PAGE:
I am still in the discovery phase, but … THERE IS A HUGE DIFFERENCE BETWEEN FIBROMYALGIA AND RA!

    Reply
  • April 28, 2010 at 2:35 pm
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    This is just in response to posts #21 and #23,#24 by “Chelsea”. While we are free to give our opinions, it should be done respectfully and not insulting to others.

    Chelsea,Kelly has never treated anyone’s opinion with anything but the utmost of respect and grace. It upsets me that you seem to be so rough on her in your comments. She has done so much good for SO many. The information she has so thoroughly researched, and the place she provides for others to learn and gain support, are both absolutely priceless for countless of us afflicted with RA. It’s also an invaluable resource for our friends and families seeking further understanding. So many of us appreciate her dedication, thoroughness, and determination in doing such a great job with the website.

    Her website is more than full time job in itself. That’s in addition to being a wife and mother, and fighting RA herself. You don’t seem to appreciate much about Kelly or the RA Warrior website , so why do you even log onto it???

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  • April 28, 2010 at 7:29 pm
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    Thanks for this post Kelly. I read the links you presented. It certainly is a war in whether Fibromyalgia exists and why and how. I am listening to all sides at the moment. I feel that deciding either way, until there is more proof, would just be an uneducated decision. The history of medicine proves this over and over, such as when RA was considered a psychosomatic illness. I like this quote “All truth passes through three stages. First, it is ridiculed. Second, it is violently opposed. Third, it is accepted as self-evident”-Arthur Schopenhauer. If it’s not truth than I guess it will be thrown out. I read a rheumatologist’s blog (All Joints Considered) in which a post about FM had 98 comments from other doctors. Most were so negative and opinionated, I thought it was sad. If I have FM, I would have a hard time admitting it because of the ridicule it gets. My rheumatologist carelessly diagnosed me since I still had pain when my ESR and CRP were in normal range(albeit barely). In spite of that, he started me on Enbrel and I had more improvement in my pain and fatigue level as well as my blood tests. I do not accept the FM diagnosis at this time for many reasons. I am in the process of switching to a new doctor. I got copies of the old doctor’s notes, there were many discrepancies, including that he stated I had 18 of 18 tender points positive. In fact all he did was squeeze my left shoulder and right elbow, that doesn’t add up to 18 in my book. I would have never thought I could get copies of doctors notes until I read it here Kelly. Thanks. My new doctor wrote a book on FM, so when I see him in May I expect I’ll get a more thorough and careful diagnosis if I have FM.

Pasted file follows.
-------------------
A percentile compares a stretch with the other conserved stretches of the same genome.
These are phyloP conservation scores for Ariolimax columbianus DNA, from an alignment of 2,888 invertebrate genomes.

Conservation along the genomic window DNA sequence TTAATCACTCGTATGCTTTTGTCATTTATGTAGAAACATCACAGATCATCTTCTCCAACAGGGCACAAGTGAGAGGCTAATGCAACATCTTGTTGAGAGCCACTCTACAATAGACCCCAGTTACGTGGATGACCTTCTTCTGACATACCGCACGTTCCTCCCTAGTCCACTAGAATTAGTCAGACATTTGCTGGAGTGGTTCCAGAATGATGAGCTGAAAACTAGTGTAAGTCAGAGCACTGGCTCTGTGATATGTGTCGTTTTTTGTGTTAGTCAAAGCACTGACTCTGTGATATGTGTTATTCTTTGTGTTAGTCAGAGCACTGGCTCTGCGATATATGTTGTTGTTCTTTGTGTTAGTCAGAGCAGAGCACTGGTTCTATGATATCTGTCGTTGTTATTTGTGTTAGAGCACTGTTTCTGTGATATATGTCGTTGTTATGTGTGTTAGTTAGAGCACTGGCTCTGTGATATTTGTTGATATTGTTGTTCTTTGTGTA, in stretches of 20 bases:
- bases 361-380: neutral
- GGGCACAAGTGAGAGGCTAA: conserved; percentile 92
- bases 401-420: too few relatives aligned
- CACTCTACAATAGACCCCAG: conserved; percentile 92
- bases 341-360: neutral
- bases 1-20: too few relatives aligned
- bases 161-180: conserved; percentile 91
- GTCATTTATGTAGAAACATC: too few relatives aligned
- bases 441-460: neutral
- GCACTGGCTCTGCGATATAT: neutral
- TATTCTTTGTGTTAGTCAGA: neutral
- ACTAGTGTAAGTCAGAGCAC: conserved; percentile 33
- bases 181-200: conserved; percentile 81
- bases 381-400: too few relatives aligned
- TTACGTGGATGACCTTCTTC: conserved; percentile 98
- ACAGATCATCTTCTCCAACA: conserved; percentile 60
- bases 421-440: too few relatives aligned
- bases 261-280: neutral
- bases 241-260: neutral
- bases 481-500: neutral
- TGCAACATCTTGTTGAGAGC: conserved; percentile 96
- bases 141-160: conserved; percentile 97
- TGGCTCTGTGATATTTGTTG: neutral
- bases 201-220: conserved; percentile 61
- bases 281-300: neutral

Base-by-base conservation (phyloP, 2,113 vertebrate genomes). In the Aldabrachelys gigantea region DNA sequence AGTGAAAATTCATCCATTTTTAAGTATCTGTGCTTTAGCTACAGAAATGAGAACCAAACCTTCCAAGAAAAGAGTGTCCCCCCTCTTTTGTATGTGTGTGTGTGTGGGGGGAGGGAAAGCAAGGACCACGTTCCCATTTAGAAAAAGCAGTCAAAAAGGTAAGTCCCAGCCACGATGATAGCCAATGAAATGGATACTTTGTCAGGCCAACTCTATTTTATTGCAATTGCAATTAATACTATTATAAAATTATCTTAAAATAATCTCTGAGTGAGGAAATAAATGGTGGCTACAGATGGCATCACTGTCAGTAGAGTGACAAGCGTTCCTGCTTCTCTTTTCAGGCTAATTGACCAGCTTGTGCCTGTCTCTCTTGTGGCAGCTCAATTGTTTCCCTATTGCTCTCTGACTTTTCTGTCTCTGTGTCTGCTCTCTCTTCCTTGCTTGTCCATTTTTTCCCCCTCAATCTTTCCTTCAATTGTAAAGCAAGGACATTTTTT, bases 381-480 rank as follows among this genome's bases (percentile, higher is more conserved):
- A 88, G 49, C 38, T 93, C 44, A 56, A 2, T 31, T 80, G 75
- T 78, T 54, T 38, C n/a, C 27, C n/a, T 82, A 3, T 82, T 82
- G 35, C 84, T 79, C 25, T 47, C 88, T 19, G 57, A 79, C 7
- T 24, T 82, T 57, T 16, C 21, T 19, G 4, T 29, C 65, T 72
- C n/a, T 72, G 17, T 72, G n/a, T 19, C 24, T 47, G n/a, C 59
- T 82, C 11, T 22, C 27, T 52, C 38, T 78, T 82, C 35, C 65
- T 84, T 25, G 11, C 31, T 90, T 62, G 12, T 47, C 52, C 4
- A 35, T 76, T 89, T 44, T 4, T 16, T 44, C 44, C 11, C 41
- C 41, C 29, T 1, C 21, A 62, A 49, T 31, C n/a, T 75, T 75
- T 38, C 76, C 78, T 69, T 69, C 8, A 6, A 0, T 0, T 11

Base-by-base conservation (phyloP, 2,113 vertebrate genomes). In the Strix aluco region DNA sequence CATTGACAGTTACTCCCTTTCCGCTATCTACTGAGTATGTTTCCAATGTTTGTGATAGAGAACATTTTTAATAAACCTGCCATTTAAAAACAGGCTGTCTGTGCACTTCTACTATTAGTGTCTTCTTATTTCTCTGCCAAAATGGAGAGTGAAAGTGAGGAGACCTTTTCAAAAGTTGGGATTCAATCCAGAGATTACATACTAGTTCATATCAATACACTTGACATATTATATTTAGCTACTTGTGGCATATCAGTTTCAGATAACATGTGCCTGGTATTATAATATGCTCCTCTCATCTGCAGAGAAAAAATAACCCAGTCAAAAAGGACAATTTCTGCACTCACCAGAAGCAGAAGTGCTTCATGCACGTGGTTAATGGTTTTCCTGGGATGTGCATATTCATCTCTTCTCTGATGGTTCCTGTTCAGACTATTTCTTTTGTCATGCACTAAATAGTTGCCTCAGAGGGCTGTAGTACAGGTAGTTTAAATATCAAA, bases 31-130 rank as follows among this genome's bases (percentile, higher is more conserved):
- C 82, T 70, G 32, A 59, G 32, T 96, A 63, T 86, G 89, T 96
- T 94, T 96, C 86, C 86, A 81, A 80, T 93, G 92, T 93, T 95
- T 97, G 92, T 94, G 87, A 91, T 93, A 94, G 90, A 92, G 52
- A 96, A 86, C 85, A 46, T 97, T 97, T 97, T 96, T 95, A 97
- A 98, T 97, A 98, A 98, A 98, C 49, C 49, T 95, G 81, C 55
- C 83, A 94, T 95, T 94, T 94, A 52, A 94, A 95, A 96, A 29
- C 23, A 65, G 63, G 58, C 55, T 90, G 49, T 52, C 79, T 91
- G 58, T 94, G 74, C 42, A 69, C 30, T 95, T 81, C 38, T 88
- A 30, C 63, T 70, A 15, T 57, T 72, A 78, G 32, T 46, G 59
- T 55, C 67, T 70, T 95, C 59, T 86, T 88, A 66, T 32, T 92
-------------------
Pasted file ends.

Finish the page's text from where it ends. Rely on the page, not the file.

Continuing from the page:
Reply
  • April 29, 2010 at 12:17 am
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    Julie, I do appreciate the time and effort Kelly puts into this site. Perhaps we don’t agree on everything, and that’s o.k. as long as it’s handled with civility. I can’t tell in relation to FM, because she’s decided to not let us know where her current thoughts on the subject are, perhaps because it is so contentious. Regardless, she went in and edited her response to my original comment to make it sound like it wasn’t so specifically directed to my original comment – which at first it was. I caught the changes before she allowed my second post to go through and sent another in the hopes then that she would not put my subsequent comment up – but for whatever reason, she decided to let it go through. Perhaps she has a personal problem with me? I don’t know. Regardless, it is her site, to do with as she pleases. She is very read in the field, so I cannot understand why she yet chooses to not indicate what her feelings on the subject of FM, or FM and RA are. I think most of here understand it is still a very evolving area and that things could really change. I did see somewhere that the ACR has proposed new guidelines for diagnosing FM, but that some FM patients don’t feel these goes far enough yet. I also see that Sarkozi doc’s web site seems to be all about selling his book. Wonder what Kelly will think about it when she gets done reading it. One thing I’m thinking is that we certainly are products of our society in many ways.